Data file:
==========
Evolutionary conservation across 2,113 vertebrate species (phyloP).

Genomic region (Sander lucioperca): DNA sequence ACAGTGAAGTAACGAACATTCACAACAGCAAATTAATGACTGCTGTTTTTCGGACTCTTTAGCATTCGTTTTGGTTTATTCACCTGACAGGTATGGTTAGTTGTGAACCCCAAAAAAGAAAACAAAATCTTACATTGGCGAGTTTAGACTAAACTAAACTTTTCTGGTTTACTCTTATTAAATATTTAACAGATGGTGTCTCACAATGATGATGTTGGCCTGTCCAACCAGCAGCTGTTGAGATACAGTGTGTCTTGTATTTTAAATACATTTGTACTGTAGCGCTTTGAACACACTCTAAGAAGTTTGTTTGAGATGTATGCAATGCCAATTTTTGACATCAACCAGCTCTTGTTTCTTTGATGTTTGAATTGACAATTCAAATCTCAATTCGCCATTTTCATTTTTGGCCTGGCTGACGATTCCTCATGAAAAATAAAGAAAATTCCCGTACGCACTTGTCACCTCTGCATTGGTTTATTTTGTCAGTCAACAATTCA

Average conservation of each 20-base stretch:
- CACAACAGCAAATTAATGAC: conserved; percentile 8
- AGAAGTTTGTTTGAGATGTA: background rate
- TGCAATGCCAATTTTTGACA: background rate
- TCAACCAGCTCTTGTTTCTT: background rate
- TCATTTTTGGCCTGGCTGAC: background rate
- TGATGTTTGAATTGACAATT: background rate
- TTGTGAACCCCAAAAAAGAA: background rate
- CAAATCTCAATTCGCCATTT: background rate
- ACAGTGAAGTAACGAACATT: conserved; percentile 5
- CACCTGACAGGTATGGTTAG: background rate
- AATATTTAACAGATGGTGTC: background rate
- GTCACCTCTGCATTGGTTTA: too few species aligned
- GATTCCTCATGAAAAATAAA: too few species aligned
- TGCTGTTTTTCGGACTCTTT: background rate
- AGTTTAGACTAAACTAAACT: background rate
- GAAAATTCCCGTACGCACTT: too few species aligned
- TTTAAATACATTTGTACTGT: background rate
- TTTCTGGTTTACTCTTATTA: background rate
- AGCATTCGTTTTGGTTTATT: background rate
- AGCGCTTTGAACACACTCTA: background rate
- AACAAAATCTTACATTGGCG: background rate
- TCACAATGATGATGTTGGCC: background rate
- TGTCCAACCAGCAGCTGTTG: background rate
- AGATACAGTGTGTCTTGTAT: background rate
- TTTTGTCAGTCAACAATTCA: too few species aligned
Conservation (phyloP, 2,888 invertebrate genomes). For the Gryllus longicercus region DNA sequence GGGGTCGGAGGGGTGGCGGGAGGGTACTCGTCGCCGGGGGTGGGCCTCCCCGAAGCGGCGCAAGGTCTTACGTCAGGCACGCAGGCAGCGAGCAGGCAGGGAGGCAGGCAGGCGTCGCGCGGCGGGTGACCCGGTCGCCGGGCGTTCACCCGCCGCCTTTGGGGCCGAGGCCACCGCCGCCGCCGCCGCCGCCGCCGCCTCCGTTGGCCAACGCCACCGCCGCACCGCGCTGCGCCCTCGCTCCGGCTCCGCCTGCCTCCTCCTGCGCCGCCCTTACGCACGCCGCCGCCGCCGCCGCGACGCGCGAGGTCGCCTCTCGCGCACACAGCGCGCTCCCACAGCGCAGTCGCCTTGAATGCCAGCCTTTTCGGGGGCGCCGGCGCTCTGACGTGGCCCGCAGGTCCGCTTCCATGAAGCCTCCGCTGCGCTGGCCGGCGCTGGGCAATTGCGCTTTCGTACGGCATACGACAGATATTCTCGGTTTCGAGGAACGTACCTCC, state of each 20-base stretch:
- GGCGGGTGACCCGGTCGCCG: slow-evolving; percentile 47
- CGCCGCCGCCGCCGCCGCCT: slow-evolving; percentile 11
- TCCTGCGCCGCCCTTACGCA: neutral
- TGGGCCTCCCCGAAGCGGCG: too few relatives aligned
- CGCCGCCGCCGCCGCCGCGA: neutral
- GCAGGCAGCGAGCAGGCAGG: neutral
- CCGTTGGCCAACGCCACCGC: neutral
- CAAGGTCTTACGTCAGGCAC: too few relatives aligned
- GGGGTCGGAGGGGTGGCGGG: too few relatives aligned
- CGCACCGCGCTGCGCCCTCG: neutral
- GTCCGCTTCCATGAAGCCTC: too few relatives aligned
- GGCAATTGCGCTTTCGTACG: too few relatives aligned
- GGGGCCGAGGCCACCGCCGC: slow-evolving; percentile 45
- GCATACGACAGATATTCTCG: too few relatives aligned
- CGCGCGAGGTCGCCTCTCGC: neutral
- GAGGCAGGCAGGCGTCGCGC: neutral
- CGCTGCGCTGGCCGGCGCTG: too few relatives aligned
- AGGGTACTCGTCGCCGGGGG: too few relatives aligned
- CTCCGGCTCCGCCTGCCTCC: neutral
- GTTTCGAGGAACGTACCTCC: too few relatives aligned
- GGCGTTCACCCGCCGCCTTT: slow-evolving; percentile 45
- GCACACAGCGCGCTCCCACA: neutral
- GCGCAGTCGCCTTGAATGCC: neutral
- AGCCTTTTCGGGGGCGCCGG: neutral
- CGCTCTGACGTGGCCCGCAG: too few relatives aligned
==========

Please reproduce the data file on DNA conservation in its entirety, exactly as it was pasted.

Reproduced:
Evolutionary conservation across 2,113 vertebrate species (phyloP).

Genomic region (Sander lucioperca): DNA sequence ACAGTGAAGTAACGAACATTCACAACAGCAAATTAATGACTGCTGTTTTTCGGACTCTTTAGCATTCGTTTTGGTTTATTCACCTGACAGGTATGGTTAGTTGTGAACCCCAAAAAAGAAAACAAAATCTTACATTGGCGAGTTTAGACTAAACTAAACTTTTCTGGTTTACTCTTATTAAATATTTAACAGATGGTGTCTCACAATGATGATGTTGGCCTGTCCAACCAGCAGCTGTTGAGATACAGTGTGTCTTGTATTTTAAATACATTTGTACTGTAGCGCTTTGAACACACTCTAAGAAGTTTGTTTGAGATGTATGCAATGCCAATTTTTGACATCAACCAGCTCTTGTTTCTTTGATGTTTGAATTGACAATTCAAATCTCAATTCGCCATTTTCATTTTTGGCCTGGCTGACGATTCCTCATGAAAAATAAAGAAAATTCCCGTACGCACTTGTCACCTCTGCATTGGTTTATTTTGTCAGTCAACAATTCA

Average conservation of each 20-base stretch:
- CACAACAGCAAATTAATGAC: conserved; percentile 8
- AGAAGTTTGTTTGAGATGTA: background rate
- TGCAATGCCAATTTTTGACA: background rate
- TCAACCAGCTCTTGTTTCTT: background rate
- TCATTTTTGGCCTGGCTGAC: background rate
- TGATGTTTGAATTGACAATT: background rate
- TTGTGAACCCCAAAAAAGAA: background rate
- CAAATCTCAATTCGCCATTT: background rate
- ACAGTGAAGTAACGAACATT: conserved; percentile 5
- CACCTGACAGGTATGGTTAG: background rate
- AATATTTAACAGATGGTGTC: background rate
- GTCACCTCTGCATTGGTTTA: too few species aligned
- GATTCCTCATGAAAAATAAA: too few species aligned
- TGCTGTTTTTCGGACTCTTT: background rate
- AGTTTAGACTAAACTAAACT: background rate
- GAAAATTCCCGTACGCACTT: too few species aligned
- TTTAAATACATTTGTACTGT: background rate
- TTTCTGGTTTACTCTTATTA: background rate
- AGCATTCGTTTTGGTTTATT: background rate
- AGCGCTTTGAACACACTCTA: background rate
- AACAAAATCTTACATTGGCG: background rate
- TCACAATGATGATGTTGGCC: background rate
- TGTCCAACCAGCAGCTGTTG: background rate
- AGATACAGTGTGTCTTGTAT: background rate
- TTTTGTCAGTCAACAATTCA: too few species aligned
Conservation (phyloP, 2,888 invertebrate genomes). For the Gryllus longicercus region DNA sequence GGGGTCGGAGGGGTGGCGGGAGGGTACTCGTCGCCGGGGGTGGGCCTCCCCGAAGCGGCGCAAGGTCTTACGTCAGGCACGCAGGCAGCGAGCAGGCAGGGAGGCAGGCAGGCGTCGCGCGGCGGGTGACCCGGTCGCCGGGCGTTCACCCGCCGCCTTTGGGGCCGAGGCCACCGCCGCCGCCGCCGCCGCCGCCGCCTCCGTTGGCCAACGCCACCGCCGCACCGCGCTGCGCCCTCGCTCCGGCTCCGCCTGCCTCCTCCTGCGCCGCCCTTACGCACGCCGCCGCCGCCGCCGCGACGCGCGAGGTCGCCTCTCGCGCACACAGCGCGCTCCCACAGCGCAGTCGCCTTGAATGCCAGCCTTTTCGGGGGCGCCGGCGCTCTGACGTGGCCCGCAGGTCCGCTTCCATGAAGCCTCCGCTGCGCTGGCCGGCGCTGGGCAATTGCGCTTTCGTACGGCATACGACAGATATTCTCGGTTTCGAGGAACGTACCTCC, state of each 20-base stretch:
- GGCGGGTGACCCGGTCGCCG: slow-evolving; percentile 47
- CGCCGCCGCCGCCGCCGCCT: slow-evolving; percentile 11
- TCCTGCGCCGCCCTTACGCA: neutral
- TGGGCCTCCCCGAAGCGGCG: too few relatives aligned
- CGCCGCCGCCGCCGCCGCGA: neutral
- GCAGGCAGCGAGCAGGCAGG: neutral
- CCGTTGGCCAACGCCACCGC: neutral
- CAAGGTCTTACGTCAGGCAC: too few relatives aligned
- GGGGTCGGAGGGGTGGCGGG: too few relatives aligned
- CGCACCGCGCTGCGCCCTCG: neutral
- GTCCGCTTCCATGAAGCCTC: too few relatives aligned
- GGCAATTGCGCTTTCGTACG: too few relatives aligned
- GGGGCCGAGGCCACCGCCGC: slow-evolving; percentile 45
- GCATACGACAGATATTCTCG: too few relatives aligned
- CGCGCGAGGTCGCCTCTCGC: neutral
- GAGGCAGGCAGGCGTCGCGC: neutral
- CGCTGCGCTGGCCGGCGCTG: too few relatives aligned
- AGGGTACTCGTCGCCGGGGG: too few relatives aligned
- CTCCGGCTCCGCCTGCCTCC: neutral
- GTTTCGAGGAACGTACCTCC: too few relatives aligned
- GGCGTTCACCCGCCGCCTTT: slow-evolving; percentile 45
- GCACACAGCGCGCTCCCACA: neutral
- GCGCAGTCGCCTTGAATGCC: neutral
- AGCCTTTTCGGGGGCGCCGG: neutral
- CGCTCTGACGTGGCCCGCAG: too few relatives aligned